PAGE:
Friday, May 23, 2008

To Plead Or Not To Plead

I read a very small article out of New Zealand this morning which kind of interested me -- the story reported an oil company there pleaded guilty in an oil spill --

NEW PLYMOUTH, NEW ZEALAND: Australian Worldwide Exploration (AWE) Ltd. and Prosafe will plead guilty to spilling 23,000 litres (6,072 gallons) of oil into New Zealand waters off the Taranaki coast last October, according to local media reports.

I was fascinated, I think, by this idea that a company would plead guilty. Of all the articles I've read, that doesn't happen here. There are settlements and there are fights -- but here, there is something refreshing about executives standing up and saying "Guilty."

So I did one of those strange Google searches -- "oil, courts, plead, US."

What I found was a little disquieting too. I found two separate official documents -- one from the justice department and another from the EPA -- two different cases of shipping companies plead guilty for intentionally dumping sludge.

"The National Navigation Company (NNC) pleaded guilty and was sentenced today in U.S. District Court for the District of Oregon for 15 felony charges, the Justice Department announced."

"An American-based ship operator, Pacific-Gulf Marine, Inc. (PGM), has agreed to plead guilty to criminal charges that it engaged in deliberate acts of pollution involving a fleet of four ships in violation of the Act to Prevent Pollution from Ships, the Justice Department announced today."

From what I read earlier this month it sounds like that is happening all the time.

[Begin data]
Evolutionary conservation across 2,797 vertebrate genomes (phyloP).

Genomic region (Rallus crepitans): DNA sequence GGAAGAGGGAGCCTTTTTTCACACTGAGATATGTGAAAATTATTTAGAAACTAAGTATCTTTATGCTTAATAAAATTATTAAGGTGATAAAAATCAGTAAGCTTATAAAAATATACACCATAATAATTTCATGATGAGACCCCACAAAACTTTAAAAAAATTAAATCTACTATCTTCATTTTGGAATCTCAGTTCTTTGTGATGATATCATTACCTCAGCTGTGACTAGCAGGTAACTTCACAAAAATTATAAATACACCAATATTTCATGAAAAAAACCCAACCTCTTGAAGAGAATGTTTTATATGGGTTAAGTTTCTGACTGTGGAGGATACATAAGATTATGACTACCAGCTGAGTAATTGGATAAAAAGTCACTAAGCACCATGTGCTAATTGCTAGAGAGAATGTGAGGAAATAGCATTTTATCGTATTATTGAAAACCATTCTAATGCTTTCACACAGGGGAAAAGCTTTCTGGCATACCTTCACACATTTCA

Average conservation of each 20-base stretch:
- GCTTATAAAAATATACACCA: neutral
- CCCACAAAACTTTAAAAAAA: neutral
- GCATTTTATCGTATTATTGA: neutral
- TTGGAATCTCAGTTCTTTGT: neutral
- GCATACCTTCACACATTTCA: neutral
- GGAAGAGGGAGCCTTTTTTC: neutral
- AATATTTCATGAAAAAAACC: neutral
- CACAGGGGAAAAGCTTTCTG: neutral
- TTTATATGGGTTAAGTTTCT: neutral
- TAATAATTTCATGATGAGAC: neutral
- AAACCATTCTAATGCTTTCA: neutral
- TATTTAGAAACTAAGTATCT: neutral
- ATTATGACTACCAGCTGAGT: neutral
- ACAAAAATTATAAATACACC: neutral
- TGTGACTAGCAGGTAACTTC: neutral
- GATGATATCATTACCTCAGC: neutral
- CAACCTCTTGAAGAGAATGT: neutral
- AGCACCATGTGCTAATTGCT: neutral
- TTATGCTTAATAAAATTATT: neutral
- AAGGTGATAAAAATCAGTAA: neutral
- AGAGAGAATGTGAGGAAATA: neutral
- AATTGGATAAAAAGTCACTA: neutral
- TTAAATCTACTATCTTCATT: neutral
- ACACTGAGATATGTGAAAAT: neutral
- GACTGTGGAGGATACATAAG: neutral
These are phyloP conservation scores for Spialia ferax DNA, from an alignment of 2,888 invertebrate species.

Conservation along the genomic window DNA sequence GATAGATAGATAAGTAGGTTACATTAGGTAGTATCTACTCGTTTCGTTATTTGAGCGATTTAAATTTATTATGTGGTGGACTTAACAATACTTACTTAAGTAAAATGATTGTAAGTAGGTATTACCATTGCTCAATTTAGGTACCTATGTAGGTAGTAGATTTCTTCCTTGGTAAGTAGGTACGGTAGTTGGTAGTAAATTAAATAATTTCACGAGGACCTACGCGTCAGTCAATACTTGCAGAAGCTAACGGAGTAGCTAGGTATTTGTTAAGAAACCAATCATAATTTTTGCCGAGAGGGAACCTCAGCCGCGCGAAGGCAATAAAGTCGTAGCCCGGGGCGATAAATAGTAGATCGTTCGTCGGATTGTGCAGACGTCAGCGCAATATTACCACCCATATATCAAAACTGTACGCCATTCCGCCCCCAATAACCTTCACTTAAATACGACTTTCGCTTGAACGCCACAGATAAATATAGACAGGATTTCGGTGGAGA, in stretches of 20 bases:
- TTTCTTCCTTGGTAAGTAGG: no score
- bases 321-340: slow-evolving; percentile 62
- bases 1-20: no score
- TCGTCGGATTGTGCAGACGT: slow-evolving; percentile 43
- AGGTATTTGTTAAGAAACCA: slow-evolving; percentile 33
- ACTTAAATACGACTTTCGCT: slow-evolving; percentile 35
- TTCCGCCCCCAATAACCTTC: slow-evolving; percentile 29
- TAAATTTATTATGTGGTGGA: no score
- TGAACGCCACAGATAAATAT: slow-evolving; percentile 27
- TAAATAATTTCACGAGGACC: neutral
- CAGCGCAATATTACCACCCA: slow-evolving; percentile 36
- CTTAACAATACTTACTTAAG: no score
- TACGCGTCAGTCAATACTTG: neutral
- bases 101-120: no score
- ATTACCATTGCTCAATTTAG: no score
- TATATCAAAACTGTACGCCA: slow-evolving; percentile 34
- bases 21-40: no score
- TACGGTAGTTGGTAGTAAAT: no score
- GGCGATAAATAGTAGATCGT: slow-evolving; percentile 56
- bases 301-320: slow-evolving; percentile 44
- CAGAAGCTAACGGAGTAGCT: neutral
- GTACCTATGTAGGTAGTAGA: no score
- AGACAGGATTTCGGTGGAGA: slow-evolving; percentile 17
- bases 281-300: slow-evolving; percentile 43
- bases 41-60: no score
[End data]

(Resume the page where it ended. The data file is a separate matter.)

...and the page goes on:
But the idea of responsibility...

"The US Supreme Court has agreed to hear Exxon Mobil's plea to reduce the $2.5 billion fine handed out after the 1989 Exxon Valdez oil spill. The company, who say they shouldn't be held responsible for the drunken driving of ship captain Joseph Hazelwood, calls the punishment unconstitutionally excessive." Wired.

Back to The History of Standard Oil:

While none of the other members of the Standard Oil Company examined in 1879 was quite so sweeping in his denials, all of them evaded direct answers. The reason they gave for this evasion was that the investigations were an interference with their rights as private citizens, and that the government had no business to inquire into their methods. Consequently when asked questions they refused to answer "by advice of counsel." Ultimately the gentlemen did answer a great many questions. But taking the testimony all in all through these years it certainly is a mild characterisation to say that it totally lacks in frankness. The testimony of the Standard officials before the Hepburn Commission was so evasive that the committee in making its report spoke bitterly of the company as "a mysterious organisation whose business and transactions are of such a character that its members decline giving a history or description of it lest this testimony be used to convict them of a crime."

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